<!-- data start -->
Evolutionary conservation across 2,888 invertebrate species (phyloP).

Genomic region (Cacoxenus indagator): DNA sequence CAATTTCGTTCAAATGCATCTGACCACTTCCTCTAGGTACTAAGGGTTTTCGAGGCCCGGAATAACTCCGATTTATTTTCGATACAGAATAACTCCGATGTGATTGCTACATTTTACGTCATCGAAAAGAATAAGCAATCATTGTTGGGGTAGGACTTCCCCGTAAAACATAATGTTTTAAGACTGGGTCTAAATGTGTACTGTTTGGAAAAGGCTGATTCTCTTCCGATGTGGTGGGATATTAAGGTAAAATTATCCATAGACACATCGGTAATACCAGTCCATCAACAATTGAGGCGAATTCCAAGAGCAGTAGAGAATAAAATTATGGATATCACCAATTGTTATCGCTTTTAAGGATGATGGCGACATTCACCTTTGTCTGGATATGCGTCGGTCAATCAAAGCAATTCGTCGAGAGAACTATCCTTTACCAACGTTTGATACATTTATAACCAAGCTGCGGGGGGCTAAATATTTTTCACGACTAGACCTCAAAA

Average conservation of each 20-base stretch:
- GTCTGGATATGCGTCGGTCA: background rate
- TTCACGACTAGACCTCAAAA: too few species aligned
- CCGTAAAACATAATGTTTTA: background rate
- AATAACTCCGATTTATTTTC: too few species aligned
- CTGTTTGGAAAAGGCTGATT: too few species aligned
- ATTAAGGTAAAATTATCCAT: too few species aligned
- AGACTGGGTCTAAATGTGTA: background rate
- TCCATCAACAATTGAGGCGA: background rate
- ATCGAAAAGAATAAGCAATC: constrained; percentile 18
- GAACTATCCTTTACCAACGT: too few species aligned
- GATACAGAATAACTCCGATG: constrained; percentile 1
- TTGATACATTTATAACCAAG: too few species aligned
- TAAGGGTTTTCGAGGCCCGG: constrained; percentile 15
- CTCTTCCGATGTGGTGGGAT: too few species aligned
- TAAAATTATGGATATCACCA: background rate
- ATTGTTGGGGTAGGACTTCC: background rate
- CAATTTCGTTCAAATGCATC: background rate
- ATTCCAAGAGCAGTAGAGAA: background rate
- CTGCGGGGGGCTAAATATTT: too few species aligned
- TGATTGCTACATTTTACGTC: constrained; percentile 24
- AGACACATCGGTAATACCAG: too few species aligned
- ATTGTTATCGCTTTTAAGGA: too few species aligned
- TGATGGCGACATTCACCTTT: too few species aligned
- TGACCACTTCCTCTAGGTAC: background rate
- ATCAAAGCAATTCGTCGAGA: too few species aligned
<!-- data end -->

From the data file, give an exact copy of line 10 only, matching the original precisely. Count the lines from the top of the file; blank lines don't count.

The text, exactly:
- AGACTGGGTCTAAATGTGTA: background rate